As Boris Johnson has announced a third national lockdown in England, we’ll all be looking for ways to keep busy as we face more than a month of staying at home. And let’s face it, we’re all tired of baking banana bread and Zoom quizzes this time around.
Weekdays without a commute (for some) and weekends with little place to go can leave you feeling restless, but you can dedicate some of that extra time on your hands to learn a new language, improve your culinary skills, start painting or even take part in dance classes.
There’s a huge volume of free tutorials, apps and resources to take advantage of too, so mastering the art of coding, photography, make-up and more needn’t become an expensive pastime.
Below we’ve found the best resources to take up a new hobby or skill during lockdown.
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Learn a language
An obvious one, but what better way to start thinking about all the holidays you’ll be able to take once this is over than by learning the language of the countries you visit.
Plus, it’s always useful to have on your CV and if working abroad has been on your mind, then get a head start by picking up the local lingo.
Duolingo is a free to download, language learning app that you can spend as little as 10 minutes a day perfecting your Spanish, French, German, Japanese or even Latin. There are 30 languages to choose from and your plan is personalised to your ability across speaking, listening, reading and writing.
You can also take virtual language classes too with italki. Users can choose from more than 130 languages to learn from a bank of 10,000 teachers. Each teacher has their own course price, by the hour, and you only pay for the lessons you take. It’s a more focused way of seriously committing to learning to speak fluently.
Don’t forget about absorbing vocabulary through TV and film, Netflix, Amazon and other streaming services which have many movies, reality TV and documentaries in languages like Korean, Hindi and Tamil, subtitled for support. It’s a good way to get used to hearing a language in everyday conversation.
Learn to cook
A skill that will need very little investment, improving your culinary prowess or starting from scratch with cooking isn’t as daunting as it sounds. There’s plenty of cookbooks to suit every palette, budget and diet.
Flick through the pages of Jack Monroe’s brilliant Tin Can Cook: 75 Simple Store-cupboard Recipes for an easy one to start with, using ingredients you’ll already have in the cupboard, or are inexpensive to buy in corner shops, that won’t necessarily involve a trip to the supermarket. In it, Monroe refutes the idea that good food needs to be farm-fresh and expensive, while the recipes are easy-to-follow and rewarding.
For coeliac sufferers, Hassle Free, Gluten Free by Jane Devonshire is a no-brainer for even the most amateur of cooks. Devonshire, the 2016 MasterChef winner, developed her skills for cooking without gluten following her son’s diagnosis with coeliac when he was two. Fifteen years later, she has compiled tasty dishes from hors d’oeuvres to dessert, all the while avoiding gluten cross-contamination during food preparation. No wonder it was IndyBest’s top choice for gluten-free cookbooks.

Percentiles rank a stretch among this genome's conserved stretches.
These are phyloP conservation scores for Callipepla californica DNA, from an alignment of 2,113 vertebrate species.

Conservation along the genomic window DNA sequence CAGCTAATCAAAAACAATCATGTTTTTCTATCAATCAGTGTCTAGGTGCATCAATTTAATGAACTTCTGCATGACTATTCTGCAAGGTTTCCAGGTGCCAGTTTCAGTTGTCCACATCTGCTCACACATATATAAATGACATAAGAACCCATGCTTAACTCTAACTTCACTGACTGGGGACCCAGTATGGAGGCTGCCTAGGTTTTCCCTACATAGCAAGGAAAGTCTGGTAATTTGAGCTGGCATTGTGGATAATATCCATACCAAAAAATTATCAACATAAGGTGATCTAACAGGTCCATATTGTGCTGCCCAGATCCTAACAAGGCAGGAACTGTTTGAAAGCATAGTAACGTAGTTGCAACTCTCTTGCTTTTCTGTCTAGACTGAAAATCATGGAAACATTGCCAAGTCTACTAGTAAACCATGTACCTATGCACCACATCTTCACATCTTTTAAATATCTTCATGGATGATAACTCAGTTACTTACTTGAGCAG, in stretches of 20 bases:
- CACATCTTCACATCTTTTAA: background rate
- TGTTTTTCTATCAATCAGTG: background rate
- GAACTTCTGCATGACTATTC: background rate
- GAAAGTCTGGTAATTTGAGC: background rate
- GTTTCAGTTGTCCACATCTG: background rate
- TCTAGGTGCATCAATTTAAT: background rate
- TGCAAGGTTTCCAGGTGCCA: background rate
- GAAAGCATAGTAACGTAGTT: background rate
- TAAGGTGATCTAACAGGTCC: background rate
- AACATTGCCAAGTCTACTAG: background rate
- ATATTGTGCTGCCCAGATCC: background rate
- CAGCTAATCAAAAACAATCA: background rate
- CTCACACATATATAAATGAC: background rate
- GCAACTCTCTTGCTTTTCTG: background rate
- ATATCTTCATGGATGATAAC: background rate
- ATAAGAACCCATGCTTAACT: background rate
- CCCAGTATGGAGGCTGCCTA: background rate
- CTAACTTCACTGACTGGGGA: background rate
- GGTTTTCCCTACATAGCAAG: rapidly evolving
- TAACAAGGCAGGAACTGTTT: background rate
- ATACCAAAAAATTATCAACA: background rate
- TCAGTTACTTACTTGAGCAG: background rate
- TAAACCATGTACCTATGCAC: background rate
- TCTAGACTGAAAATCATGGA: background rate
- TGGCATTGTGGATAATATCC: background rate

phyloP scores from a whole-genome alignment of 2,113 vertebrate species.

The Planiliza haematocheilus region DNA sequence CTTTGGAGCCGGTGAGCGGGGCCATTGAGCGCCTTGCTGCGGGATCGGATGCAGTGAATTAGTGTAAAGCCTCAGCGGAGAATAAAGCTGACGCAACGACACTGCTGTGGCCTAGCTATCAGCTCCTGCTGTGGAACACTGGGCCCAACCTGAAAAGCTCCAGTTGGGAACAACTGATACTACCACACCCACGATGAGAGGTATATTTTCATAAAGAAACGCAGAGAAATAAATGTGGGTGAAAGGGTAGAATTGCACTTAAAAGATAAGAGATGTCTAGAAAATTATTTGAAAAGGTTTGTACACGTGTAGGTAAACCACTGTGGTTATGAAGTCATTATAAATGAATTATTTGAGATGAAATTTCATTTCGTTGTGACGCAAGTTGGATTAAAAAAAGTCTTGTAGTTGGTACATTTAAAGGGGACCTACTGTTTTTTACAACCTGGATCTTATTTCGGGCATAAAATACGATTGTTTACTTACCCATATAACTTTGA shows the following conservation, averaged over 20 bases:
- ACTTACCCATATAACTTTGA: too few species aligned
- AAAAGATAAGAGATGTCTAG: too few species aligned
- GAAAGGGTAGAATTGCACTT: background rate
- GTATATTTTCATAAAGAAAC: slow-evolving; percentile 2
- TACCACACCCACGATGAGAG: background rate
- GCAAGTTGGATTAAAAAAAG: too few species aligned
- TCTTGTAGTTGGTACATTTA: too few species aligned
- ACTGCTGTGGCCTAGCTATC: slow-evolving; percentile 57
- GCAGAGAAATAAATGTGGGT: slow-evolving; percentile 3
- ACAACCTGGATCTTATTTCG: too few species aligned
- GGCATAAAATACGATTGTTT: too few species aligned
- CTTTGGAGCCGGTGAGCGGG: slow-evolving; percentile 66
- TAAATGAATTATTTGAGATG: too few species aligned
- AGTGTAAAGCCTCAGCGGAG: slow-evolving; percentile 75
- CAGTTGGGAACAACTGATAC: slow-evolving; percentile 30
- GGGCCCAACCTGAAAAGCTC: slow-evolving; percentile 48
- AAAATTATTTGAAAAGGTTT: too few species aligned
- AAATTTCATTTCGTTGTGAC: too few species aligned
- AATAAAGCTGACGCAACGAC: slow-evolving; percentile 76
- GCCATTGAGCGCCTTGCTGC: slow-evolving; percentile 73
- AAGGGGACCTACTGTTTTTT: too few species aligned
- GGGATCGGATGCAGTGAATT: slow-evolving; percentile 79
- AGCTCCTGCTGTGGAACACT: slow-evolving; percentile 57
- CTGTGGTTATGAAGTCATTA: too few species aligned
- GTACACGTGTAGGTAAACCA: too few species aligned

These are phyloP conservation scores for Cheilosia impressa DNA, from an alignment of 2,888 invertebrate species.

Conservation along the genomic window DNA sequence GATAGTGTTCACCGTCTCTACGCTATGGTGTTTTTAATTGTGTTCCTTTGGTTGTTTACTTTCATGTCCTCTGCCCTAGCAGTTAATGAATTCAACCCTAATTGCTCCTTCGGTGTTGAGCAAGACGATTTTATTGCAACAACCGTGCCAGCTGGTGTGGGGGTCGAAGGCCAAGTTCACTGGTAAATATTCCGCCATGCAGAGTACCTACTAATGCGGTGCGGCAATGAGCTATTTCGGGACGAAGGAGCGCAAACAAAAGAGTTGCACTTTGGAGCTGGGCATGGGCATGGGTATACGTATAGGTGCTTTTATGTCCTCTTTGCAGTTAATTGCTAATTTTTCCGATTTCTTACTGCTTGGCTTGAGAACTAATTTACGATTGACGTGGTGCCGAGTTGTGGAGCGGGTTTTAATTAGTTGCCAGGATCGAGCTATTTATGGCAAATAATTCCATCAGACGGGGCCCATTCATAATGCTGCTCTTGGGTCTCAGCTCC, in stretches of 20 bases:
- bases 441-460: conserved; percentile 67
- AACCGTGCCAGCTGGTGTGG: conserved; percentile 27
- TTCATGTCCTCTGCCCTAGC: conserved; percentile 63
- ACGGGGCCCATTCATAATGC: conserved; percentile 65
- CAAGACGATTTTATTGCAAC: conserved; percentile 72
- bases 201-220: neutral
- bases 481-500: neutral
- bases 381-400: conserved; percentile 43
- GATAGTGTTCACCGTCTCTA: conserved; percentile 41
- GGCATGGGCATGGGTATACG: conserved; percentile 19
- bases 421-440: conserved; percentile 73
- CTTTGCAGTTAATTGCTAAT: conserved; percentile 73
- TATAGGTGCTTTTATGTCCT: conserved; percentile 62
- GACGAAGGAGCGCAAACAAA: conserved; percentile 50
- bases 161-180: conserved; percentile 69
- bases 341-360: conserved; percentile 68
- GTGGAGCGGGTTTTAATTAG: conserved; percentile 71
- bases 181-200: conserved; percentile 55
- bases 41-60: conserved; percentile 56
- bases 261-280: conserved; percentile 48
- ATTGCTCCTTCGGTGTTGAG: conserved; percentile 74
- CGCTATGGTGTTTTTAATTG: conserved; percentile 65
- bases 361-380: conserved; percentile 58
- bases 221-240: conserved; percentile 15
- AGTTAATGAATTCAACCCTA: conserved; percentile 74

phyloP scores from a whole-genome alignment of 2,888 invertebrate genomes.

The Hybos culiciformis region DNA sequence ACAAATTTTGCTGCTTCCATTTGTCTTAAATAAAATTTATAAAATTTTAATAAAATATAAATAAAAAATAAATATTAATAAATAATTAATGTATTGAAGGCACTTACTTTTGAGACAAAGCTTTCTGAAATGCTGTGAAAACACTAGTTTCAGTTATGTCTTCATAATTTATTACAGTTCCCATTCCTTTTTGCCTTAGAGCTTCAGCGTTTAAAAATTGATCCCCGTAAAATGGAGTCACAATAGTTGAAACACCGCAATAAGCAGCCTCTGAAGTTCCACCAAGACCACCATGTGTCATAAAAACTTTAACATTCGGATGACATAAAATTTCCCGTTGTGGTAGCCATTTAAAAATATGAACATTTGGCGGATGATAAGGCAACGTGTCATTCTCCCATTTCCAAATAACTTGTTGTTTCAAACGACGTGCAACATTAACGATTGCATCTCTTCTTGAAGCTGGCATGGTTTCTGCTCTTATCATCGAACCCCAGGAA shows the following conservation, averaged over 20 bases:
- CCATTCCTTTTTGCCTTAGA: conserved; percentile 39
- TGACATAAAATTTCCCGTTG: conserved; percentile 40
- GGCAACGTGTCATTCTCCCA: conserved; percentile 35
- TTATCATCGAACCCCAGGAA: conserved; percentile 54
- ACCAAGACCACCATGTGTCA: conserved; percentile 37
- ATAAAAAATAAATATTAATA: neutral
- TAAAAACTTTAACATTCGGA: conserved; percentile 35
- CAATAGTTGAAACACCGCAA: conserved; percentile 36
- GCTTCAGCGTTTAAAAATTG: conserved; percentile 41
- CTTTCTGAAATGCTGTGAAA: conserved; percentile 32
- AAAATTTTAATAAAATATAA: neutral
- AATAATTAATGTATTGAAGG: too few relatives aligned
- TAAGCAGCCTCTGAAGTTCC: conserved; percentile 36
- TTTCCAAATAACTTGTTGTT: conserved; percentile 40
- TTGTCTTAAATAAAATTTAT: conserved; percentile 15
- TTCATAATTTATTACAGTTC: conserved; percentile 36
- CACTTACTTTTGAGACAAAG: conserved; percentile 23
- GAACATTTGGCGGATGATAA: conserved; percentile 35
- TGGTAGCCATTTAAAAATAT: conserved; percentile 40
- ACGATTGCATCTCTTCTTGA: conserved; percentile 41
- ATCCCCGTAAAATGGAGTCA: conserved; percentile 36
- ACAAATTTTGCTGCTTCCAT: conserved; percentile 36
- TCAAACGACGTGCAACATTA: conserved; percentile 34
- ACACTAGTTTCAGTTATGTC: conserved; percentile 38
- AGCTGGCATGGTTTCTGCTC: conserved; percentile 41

If you’re looking to focus on nutritional meals, try working your way through Eat Yourself Healthy by Dr Megan Rossi. Otherwise known as The Gut health Doctor, Rossi brings her decade of knowledge as a dietician and clinical research to 50 recipes that will inspire your mealtime choices. Think fig and courgette banana loaf, chickpea crepes or tofu skewers, alongside helpful advice on dealing with IBS, bloating and intolerances.
For the more adventurous of cooks and lovers of all things Italian, why not try making your own pasta, for fresh, restaurant-quality plates of carbs, creamy sauces and comfort food. We loved the KitchenAid 5KSMPRA food mixer attachment pasta maker in our review of the best pasta makers for how speedy and simple the process was. It’s three attachments that slot into an existing KitchenAid, pricey at £155, but totally worth it for pasta that would make Nonna proud.
Learn to dance
Brighten up lockdown with free online dance workshop hosted by the professionals at Sadlers Wells. Back in the first national lockdown, it launched a platform called Digital Stage where it presents performances and curate classes for children and older people to do at home. The teachers are artists from around the world and alongside the classes, you’ll also be able to watch dance performances from the likes of BalletBoyz and Rumpelstiltskin by balletLORENT, all shows that were due to run at the theatre pre-coronavirus.
For a dance-led fitness class, look no further Camp Fit’s retro aerobics classes. Landing a spot in our review of the best online fitness classes to livestream during lockdown, our tester said: "These 40-minute dance classes got us through a fortnight in quarantine."
“The classes, which are shot from the winningly ordinary confines of instructor Carl Harrison’s flat, are high energy – wear your best Eighties trainers and sweatband – with a fabulous soundtrack, but there’s a sprinkling of yoga and stretching (done, gloriously, to Natalie Imbruglia’s song Torn) in the mix to help you catch your breath,” they added.